So what is taurine, why is it associated with the bull and is it safe? Let’s take a look at all those questions.
What Is Taurine?
Taurine, or 2-aminoethanesulfonic acid, was isolated from bull bile back in 1827. However, nowadays it’s most commonly found in the form of a supplement. That brings us to energy drinks. Did you know that the rate of emergency room visits has doubled over the past few years due to energy drinks? It’s no secret that they have a ton of caffeine. Some of them also contain taurine. Red Bull, for example, contains taurine, but just how much and is it safe? According to the Red Bull website, our bodies naturally contain 70 percent more taurine than one can of Red Bull. (2)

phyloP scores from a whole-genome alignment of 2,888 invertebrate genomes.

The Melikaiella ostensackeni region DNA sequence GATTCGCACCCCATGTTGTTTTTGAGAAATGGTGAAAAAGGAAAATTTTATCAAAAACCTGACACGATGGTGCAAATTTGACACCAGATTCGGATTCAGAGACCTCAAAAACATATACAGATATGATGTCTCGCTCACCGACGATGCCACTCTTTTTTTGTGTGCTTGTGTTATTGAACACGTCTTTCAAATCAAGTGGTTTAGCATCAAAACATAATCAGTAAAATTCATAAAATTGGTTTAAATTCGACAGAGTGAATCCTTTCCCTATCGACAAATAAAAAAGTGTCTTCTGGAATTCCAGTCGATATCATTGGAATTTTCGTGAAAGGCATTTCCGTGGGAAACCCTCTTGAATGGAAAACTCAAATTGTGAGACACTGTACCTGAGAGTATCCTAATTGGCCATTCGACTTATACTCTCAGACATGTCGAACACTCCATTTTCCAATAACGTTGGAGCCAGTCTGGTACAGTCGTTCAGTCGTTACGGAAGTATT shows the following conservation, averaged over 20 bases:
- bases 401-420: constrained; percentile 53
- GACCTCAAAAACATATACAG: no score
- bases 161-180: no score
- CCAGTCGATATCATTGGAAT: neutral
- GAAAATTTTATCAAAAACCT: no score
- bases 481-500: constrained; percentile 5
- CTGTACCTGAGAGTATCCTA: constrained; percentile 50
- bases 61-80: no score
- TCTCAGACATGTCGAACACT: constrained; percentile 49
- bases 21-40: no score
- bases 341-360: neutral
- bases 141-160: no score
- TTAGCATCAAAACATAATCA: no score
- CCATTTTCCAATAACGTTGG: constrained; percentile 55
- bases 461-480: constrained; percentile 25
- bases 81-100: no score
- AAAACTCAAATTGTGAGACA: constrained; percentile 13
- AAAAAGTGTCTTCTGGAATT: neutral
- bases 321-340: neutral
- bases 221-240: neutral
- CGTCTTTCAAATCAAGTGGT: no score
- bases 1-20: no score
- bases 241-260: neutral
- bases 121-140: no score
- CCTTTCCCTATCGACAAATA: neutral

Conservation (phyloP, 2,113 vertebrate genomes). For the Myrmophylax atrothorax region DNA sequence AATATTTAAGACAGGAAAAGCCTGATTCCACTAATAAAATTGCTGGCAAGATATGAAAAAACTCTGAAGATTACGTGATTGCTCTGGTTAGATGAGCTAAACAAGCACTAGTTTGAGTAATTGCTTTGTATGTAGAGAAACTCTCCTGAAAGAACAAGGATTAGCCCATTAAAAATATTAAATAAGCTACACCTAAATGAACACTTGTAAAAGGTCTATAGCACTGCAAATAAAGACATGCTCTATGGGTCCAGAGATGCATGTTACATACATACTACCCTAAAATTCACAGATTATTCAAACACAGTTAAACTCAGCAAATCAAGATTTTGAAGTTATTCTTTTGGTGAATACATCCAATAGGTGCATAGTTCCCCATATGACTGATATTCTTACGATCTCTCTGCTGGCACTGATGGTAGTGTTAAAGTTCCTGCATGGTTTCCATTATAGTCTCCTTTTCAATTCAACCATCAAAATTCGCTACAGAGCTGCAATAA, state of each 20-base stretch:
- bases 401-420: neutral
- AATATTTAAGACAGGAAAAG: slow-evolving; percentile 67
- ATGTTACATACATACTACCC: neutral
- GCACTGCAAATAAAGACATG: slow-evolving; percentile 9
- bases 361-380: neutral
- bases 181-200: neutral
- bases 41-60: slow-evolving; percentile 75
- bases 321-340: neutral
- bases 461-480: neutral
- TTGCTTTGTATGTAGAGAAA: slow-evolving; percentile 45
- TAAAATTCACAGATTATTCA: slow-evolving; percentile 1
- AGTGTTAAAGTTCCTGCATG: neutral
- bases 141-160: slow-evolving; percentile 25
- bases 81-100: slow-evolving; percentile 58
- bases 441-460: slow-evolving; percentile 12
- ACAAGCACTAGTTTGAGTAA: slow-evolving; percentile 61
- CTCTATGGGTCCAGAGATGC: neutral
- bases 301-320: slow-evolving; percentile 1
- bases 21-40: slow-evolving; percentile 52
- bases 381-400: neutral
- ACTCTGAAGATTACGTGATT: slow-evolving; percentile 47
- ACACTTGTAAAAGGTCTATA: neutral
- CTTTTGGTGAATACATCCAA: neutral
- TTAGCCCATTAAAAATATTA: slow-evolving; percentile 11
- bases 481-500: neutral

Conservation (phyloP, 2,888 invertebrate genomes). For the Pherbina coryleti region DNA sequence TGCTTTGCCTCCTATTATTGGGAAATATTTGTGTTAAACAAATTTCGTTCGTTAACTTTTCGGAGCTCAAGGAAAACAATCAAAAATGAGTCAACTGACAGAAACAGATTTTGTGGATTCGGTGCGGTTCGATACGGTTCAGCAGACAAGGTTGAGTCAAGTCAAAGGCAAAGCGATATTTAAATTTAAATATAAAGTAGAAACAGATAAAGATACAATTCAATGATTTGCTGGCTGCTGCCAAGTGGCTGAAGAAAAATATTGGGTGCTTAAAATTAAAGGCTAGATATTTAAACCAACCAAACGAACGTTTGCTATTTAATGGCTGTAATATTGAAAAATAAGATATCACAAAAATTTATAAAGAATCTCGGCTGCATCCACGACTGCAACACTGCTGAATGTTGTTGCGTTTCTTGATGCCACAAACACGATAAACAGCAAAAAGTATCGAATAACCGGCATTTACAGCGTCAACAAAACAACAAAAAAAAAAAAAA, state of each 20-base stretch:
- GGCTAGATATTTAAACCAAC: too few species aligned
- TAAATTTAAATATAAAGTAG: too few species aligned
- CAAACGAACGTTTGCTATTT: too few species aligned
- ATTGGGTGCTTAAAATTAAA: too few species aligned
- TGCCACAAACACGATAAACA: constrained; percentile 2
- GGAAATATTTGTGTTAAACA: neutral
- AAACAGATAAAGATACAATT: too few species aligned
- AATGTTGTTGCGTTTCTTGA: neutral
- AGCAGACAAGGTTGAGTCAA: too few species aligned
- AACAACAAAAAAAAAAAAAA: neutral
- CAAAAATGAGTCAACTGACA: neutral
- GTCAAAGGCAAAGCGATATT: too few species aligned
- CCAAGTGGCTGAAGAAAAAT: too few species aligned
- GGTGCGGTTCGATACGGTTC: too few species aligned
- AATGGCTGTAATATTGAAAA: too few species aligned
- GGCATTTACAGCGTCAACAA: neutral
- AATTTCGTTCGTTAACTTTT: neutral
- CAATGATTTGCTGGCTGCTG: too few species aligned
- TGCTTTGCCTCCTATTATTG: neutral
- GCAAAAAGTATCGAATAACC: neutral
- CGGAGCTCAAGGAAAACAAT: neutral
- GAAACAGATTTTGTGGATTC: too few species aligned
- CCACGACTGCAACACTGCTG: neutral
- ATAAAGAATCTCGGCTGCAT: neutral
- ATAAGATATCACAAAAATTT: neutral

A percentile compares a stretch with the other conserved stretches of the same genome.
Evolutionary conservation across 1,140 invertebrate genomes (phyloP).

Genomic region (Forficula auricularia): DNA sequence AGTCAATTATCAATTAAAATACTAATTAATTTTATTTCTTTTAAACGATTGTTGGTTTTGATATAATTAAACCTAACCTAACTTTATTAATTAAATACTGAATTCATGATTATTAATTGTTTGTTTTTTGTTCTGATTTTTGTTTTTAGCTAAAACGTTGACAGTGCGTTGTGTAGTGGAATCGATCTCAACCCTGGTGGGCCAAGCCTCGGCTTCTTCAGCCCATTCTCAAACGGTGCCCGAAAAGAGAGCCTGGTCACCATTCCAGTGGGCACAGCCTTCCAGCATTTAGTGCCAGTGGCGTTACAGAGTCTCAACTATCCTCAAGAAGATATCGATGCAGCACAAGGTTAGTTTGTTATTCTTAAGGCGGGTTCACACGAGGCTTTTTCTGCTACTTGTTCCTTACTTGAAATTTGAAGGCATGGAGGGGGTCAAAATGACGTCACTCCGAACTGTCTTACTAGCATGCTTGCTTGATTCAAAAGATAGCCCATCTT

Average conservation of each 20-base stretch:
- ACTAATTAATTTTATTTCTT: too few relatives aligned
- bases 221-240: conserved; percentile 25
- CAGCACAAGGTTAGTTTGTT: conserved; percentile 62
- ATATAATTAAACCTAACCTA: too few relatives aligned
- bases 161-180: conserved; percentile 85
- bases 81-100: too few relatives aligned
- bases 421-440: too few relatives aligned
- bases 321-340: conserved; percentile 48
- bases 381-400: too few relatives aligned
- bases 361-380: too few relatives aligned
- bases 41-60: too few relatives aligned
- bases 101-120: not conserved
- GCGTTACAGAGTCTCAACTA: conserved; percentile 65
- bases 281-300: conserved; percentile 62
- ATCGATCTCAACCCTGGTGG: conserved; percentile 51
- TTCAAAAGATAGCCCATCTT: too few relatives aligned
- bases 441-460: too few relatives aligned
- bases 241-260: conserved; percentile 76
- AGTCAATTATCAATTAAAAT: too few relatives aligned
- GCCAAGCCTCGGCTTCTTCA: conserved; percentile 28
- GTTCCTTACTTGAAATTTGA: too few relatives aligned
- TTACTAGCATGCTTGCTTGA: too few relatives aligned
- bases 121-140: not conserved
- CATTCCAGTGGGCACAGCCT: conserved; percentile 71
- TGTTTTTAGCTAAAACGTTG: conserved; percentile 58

However, according the the European Food Safety Authority, even though taurine is used at higher levels in most energy drinks, it seems that there are “no observed adverse effect level” if consuming up to 3,000 milligrams per day of supplemental taurine. Half a can contains 125 milliliters, which means that unless you consume multiple cans per day, you’re probably OK in regard to taurine levels. Having said that, I wouldn’t take this for granted, especially considering the number of side effects and emergency room visits many energy drinks may induce — plus, energy drinks contain toxins and harmful ingredients you should avoid. That’s why I strongly discourage folks from consuming popular energy drinks that are high in sugar, caffeine and who knows what in general. (3)